Built Environment

Amazon’s Robbinsville Fulfillment Center and the Real Life Negative Effects of Job Sprawl

I spend a lot of time on this blog talking about what might seem like the abstract negative effects of suburban sprawl, but here’s a real world example you can see for yourself. In an NJ.com article titled “Amazon’s mega warehouse gridlocks traffic in N.J. towns”,  Cristina Rojas writes that the Amazon fulfillment center warehouse in Robbinsville is causing horrible traffic jams in the area. According to the article, “traffic grinds to a halt for miles when more than 4,000 employees are going in and out during rush hour”, and “school buses get caught up in the traffic, kids who drive to school arrive late and it has become nearly impossible to get in and out of the neighborhood that sits across the street from the Gordon Road entrance.” The mayor is now working with residents and other officials to find a “solution” to the traffic nightmare. Unfortunately for residents of the area, the solution is that this warehouse should never have been built in Robbinsville in the first place.

Job sprawl, the movement of employment from historical city and population centers outward into low density suburbia, has been a factor in the development of America since the 1950s. It’s effects of solidifying impoverishment in New Jersey have been at work since then, with poorer residents historically suffering longer and more difficult commutes while wealthier residents have easier access to jobs. Though much has been made about white collar jobs moving back toward metropolitan cores, jobs most accessible to lower-skilled workers tend to remain located in sprawling, low-density suburbia best accessible to those with a car and poorly served by public transportation. The Amazon fulfillment center is a perfect example of this kind of development.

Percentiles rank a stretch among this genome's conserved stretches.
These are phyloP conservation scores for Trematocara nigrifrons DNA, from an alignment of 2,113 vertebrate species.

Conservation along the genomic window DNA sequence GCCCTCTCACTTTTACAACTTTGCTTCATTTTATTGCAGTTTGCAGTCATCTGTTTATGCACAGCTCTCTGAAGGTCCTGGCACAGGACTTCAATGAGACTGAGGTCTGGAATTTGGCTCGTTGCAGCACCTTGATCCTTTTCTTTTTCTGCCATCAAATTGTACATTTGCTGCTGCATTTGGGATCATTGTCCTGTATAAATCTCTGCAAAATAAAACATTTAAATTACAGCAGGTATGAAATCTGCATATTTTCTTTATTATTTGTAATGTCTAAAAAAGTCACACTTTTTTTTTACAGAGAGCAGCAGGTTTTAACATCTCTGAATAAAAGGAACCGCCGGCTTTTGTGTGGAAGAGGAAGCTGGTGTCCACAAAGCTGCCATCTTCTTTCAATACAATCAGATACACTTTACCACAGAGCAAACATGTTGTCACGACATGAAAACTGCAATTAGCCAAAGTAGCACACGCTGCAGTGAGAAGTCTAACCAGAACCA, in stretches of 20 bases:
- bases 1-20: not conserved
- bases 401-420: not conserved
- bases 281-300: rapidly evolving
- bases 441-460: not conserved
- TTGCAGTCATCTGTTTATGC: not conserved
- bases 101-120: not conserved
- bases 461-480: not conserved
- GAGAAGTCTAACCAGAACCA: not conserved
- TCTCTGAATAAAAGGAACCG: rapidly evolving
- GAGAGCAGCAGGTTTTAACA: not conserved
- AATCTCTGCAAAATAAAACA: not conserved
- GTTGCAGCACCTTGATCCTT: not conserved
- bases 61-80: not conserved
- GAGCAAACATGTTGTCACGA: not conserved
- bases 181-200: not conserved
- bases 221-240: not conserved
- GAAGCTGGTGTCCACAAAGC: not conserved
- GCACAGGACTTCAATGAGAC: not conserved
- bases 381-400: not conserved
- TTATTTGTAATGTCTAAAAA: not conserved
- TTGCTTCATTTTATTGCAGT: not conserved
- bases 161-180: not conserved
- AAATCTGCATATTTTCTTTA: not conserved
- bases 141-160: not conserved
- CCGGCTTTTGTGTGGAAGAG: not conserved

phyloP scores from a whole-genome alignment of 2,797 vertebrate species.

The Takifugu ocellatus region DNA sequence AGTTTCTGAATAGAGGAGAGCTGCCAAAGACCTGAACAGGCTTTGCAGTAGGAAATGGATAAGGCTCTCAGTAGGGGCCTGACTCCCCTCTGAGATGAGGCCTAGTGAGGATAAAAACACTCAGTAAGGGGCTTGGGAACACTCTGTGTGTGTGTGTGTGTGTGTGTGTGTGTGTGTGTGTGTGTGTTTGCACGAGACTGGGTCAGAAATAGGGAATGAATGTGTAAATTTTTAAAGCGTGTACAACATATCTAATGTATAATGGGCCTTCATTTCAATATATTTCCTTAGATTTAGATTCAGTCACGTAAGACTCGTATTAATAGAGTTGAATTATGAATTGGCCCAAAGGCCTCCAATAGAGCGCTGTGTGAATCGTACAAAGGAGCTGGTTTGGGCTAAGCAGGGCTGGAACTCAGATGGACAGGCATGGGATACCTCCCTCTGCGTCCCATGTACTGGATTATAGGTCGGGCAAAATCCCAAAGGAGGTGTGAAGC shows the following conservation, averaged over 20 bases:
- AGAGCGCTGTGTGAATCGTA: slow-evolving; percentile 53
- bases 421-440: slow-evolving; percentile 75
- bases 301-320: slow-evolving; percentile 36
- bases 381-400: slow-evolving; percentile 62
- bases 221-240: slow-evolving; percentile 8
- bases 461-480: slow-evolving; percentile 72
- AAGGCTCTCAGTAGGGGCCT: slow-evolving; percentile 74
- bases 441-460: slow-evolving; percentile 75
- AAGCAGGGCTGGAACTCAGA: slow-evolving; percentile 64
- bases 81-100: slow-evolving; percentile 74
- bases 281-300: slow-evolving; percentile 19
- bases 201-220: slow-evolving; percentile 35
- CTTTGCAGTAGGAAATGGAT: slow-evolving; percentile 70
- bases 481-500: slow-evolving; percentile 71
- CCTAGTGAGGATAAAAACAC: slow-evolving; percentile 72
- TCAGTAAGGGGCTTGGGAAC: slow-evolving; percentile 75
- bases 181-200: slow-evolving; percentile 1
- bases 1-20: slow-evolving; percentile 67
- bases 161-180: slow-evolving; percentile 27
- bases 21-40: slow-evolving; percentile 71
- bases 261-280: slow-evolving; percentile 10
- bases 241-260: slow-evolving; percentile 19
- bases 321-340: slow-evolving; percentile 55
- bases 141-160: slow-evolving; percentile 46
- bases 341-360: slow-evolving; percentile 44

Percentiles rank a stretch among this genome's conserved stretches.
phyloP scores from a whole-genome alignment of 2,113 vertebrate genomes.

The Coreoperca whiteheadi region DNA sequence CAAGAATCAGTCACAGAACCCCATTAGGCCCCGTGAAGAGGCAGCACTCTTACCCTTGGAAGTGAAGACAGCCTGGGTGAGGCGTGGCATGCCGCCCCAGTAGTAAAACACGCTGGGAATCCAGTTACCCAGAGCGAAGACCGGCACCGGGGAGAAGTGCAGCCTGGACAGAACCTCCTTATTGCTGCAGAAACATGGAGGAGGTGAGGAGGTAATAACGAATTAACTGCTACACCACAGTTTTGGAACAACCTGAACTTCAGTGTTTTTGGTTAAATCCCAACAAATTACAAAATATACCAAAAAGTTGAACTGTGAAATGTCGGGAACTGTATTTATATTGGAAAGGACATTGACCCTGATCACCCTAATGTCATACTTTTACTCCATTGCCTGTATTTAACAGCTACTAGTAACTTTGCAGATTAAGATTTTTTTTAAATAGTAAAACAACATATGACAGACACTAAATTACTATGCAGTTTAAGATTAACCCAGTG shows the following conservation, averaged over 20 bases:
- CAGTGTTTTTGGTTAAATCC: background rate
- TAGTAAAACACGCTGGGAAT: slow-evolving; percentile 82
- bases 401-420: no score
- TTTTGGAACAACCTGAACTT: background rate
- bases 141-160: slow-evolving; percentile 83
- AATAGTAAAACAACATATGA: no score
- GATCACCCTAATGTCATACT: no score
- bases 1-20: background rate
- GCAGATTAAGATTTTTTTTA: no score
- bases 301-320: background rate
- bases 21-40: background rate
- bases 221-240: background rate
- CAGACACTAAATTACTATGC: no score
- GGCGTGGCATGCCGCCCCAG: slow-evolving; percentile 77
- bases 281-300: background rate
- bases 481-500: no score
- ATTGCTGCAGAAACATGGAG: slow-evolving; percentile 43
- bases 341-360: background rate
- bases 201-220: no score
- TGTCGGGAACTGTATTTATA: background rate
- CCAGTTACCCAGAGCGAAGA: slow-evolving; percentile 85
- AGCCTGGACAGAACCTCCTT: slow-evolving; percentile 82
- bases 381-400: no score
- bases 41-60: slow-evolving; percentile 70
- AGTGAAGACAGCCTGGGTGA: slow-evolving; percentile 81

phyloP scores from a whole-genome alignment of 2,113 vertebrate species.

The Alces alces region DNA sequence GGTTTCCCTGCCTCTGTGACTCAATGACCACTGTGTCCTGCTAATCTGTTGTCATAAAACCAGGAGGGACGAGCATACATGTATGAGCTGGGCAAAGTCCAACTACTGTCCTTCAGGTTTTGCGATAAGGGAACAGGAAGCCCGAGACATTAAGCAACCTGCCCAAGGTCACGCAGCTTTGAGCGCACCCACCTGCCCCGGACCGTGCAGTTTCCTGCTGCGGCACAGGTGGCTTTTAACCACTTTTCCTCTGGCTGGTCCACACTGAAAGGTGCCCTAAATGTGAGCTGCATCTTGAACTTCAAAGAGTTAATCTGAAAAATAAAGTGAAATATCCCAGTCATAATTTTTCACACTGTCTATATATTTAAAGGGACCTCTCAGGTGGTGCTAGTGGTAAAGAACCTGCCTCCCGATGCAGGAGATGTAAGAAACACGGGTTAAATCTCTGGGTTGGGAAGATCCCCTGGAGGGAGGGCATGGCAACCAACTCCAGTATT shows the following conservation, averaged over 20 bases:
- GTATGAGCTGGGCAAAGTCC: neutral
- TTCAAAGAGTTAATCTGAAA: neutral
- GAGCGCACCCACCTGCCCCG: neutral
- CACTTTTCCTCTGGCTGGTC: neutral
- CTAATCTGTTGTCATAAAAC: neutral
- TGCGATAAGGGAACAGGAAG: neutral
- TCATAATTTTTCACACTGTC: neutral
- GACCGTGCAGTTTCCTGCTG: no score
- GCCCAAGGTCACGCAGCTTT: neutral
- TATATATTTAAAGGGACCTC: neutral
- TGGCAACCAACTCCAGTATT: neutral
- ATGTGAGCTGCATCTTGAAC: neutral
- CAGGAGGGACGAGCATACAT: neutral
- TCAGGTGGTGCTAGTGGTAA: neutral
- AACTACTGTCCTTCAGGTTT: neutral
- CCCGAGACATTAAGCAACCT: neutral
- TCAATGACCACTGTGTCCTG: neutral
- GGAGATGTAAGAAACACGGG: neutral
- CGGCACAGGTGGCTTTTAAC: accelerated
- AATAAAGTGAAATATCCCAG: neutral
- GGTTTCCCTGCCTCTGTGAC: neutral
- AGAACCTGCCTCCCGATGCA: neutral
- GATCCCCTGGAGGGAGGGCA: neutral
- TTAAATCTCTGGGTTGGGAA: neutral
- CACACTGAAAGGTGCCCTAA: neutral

The Amazon fulfillment center in Robbinsville is the definition of sprawling, car-dependent development.

The Amazon fulfillment center in Robbinsville is the definition of sprawling, car-dependent development.

To its credit, the Greater Mercer Travel Management Association tries to relieve this congestion and mitigate the car-dominance of the area by operating a shuttle that runs between the Hamilton Marketplace and the warehouse. Unfortunately, the Hamilton Marketplace itself is a sprawling suburban development, making it difficult to get to in the first place. Though the shuttle connects to NJ Transit busses to nearby communities like Ewing, Trenton, or Lawrence Township, and Princeton, a grueling, two-seat bus and shuttle ride to manage adds layers of mental exhaustion to what is already a physically demanding job.